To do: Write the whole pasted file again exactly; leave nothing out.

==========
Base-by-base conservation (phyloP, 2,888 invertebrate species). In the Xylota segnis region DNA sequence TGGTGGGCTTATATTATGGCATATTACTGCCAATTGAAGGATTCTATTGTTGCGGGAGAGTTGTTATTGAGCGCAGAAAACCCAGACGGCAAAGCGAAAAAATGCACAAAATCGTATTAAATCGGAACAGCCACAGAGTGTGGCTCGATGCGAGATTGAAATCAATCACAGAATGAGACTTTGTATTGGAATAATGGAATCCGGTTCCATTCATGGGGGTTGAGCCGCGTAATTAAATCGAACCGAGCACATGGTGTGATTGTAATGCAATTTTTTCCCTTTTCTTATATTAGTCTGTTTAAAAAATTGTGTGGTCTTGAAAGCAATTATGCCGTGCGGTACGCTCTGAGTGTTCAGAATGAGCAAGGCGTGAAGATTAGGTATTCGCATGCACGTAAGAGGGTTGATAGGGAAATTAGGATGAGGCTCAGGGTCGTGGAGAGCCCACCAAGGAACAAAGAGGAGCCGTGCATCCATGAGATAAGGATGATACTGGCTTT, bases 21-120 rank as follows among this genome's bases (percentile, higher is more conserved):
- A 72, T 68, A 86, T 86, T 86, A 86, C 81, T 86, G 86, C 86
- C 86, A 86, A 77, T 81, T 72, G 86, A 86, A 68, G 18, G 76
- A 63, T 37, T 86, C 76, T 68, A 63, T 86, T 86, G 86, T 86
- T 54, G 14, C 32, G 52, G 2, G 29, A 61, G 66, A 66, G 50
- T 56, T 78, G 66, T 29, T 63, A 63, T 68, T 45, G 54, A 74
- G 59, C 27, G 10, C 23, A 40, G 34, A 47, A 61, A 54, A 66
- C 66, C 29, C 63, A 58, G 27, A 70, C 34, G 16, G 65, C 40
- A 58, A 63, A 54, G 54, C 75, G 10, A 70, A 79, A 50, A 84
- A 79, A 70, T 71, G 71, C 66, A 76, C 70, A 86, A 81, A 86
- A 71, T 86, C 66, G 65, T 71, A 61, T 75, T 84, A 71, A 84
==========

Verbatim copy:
Base-by-base conservation (phyloP, 2,888 invertebrate species). In the Xylota segnis region DNA sequence TGGTGGGCTTATATTATGGCATATTACTGCCAATTGAAGGATTCTATTGTTGCGGGAGAGTTGTTATTGAGCGCAGAAAACCCAGACGGCAAAGCGAAAAAATGCACAAAATCGTATTAAATCGGAACAGCCACAGAGTGTGGCTCGATGCGAGATTGAAATCAATCACAGAATGAGACTTTGTATTGGAATAATGGAATCCGGTTCCATTCATGGGGGTTGAGCCGCGTAATTAAATCGAACCGAGCACATGGTGTGATTGTAATGCAATTTTTTCCCTTTTCTTATATTAGTCTGTTTAAAAAATTGTGTGGTCTTGAAAGCAATTATGCCGTGCGGTACGCTCTGAGTGTTCAGAATGAGCAAGGCGTGAAGATTAGGTATTCGCATGCACGTAAGAGGGTTGATAGGGAAATTAGGATGAGGCTCAGGGTCGTGGAGAGCCCACCAAGGAACAAAGAGGAGCCGTGCATCCATGAGATAAGGATGATACTGGCTTT, bases 21-120 rank as follows among this genome's bases (percentile, higher is more conserved):
- A 72, T 68, A 86, T 86, T 86, A 86, C 81, T 86, G 86, C 86
- C 86, A 86, A 77, T 81, T 72, G 86, A 86, A 68, G 18, G 76
- A 63, T 37, T 86, C 76, T 68, A 63, T 86, T 86, G 86, T 86
- T 54, G 14, C 32, G 52, G 2, G 29, A 61, G 66, A 66, G 50
- T 56, T 78, G 66, T 29, T 63, A 63, T 68, T 45, G 54, A 74
- G 59, C 27, G 10, C 23, A 40, G 34, A 47, A 61, A 54, A 66
- C 66, C 29, C 63, A 58, G 27, A 70, C 34, G 16, G 65, C 40
- A 58, A 63, A 54, G 54, C 75, G 10, A 70, A 79, A 50, A 84
- A 79, A 70, T 71, G 71, C 66, A 76, C 70, A 86, A 81, A 86
- A 71, T 86, C 66, G 65, T 71, A 61, T 75, T 84, A 71, A 84